Common assumptions that things like commodities, gold, or Treasury Inflation Protected Securities (TIPS) are effective inflation hedges have limited success in short and long time periods. Adding or subtracting those to a portfolio in response to inflation amounts to nothing more than market-timing, which also has a spotty track-record at best. Including them as core or permanent positions in portfolios presents different challenges – most tend to under-perform stocks over many years and all present more volatility than bonds.
While it may seem simple, the portfolio comprised of a diversified mix of stocks and bonds tends to provide the most successful outcomes over varying circumstances. Stocks have an unmatched long-term track record when compared to inflation and the value that a portfolio of high-quality bonds provides during times such as February through July of 2020 cannot be overstated. From the quote above, we can’t control the circumstances in which we are investing, but we can control our response, or in some cases lack of response, to those circumstances.
Now for why you actually read this far
GameStop (I’ll use this one stock to be synonymous with the other “meme stocks” that rose to fame in January). I’ll be honest, having never been a video game player, I hadn’t heard of the retailer until it’s 15 minutes of fame earlier this year. At the same time it was one of the most amusing, curiosity piquing, and saddening investment stories I can remember. It was the perfect storm of several investment mechanisms that created millionaires out of novice traders, destroyed businesses, and caused other novice traders to lose their savings.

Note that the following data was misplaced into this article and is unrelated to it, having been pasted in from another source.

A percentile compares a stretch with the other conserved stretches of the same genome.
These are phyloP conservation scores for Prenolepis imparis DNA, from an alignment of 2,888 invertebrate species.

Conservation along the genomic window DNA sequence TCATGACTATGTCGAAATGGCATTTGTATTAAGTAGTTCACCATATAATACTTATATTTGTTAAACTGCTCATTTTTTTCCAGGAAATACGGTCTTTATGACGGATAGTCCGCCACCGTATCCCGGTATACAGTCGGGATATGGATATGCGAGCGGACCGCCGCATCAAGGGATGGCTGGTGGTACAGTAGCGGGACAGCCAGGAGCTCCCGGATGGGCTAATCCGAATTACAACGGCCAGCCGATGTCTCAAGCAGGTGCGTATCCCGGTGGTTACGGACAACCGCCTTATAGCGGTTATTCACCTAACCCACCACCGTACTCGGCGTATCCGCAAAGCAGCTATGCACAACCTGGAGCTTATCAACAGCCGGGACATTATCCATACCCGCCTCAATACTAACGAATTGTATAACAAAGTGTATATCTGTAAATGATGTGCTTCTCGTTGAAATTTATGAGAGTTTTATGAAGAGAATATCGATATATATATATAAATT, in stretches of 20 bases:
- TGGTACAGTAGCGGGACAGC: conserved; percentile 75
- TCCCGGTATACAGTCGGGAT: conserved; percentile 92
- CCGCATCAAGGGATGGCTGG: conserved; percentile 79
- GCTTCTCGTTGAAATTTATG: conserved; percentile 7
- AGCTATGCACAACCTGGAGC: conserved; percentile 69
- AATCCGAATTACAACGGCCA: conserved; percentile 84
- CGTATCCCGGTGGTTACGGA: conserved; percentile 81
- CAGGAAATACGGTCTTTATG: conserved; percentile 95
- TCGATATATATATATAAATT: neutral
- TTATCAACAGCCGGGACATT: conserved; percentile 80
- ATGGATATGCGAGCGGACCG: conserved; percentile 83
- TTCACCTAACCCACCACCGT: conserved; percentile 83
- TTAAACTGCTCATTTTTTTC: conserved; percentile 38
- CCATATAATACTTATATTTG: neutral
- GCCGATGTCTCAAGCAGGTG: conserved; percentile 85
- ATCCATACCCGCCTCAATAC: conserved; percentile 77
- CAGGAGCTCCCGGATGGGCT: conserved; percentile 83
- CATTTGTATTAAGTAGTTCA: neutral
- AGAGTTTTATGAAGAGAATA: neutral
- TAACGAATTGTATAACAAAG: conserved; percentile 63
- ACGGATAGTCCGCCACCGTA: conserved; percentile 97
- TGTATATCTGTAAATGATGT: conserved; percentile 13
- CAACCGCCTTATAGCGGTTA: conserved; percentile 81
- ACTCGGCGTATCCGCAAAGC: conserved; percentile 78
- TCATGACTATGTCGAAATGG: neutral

So, what happened? It was the culmination of several forces that individually are mostly irrelevant, but they all came together at the right time for what may be the story of the year in markets. Let’s take them one by one.
For much of the twentieth century there was a “strategy” many analysts and money managers implemented from time to time referred to as a “Pump and Dump” scheme. It was basically nothing more than leaking a story about a company or stock they owned to the press to get them to “pump” it, so the price could go up, they make a quick buck and then “dump” it. There is a scene of Bud Fox, played by Charlie Sheen, doing exactly this in the movie Wall Street. Understandably, this was deemed illegal sometime in the 1990’s. However, the democratization of information via Social Media makes it easier to spread information and more difficult to police. This occurred via an online forum that spread the word that the company stock should be bought creating the 21st century version of a “Pump and Dump”.
If it’s hard to believe that a lot of amateur traders buying a few hundred or a thousand dollars’ worth of a stock could cause what happened, you’re right. But there were also a couple hedge funds that had multi-billion-dollar short positions in the stock. A short position is a bet that a stock will fall where shares are borrowed and sold with the intent to purchase those shares, or “cover a short”, at a lower price. In this case, the shorts had overextended themselves and a modest price increase caused by the additional buyers caused the price to go up, forcing the hedge funds to cover billions of dollars of their short positions.
This massive, forced buying sent the price soaring and as it did so, other hedge funds saw the opportunity and started buying even more to add fuel to the fire. This is called a “Short Squeeze”. One of the hedge funds lost so much money on its short trade it nearly went out of business and needed to be bailed out by another fund.
Once the short positions were covered and the last amateurs piled in, buying dried up and the shares fell as fast as they rose. Some early traders on the bandwagon cashed out with amazing gains, some who were late to the party lost nearly everything they put into the stock. For most, this was nothing more than an entertaining or confusing side show. But it does highlight the perils of a lack of diversification, overextending one’s capital, and reacting to popular trades or the most recent hot topic in markets.
Thanks for reading.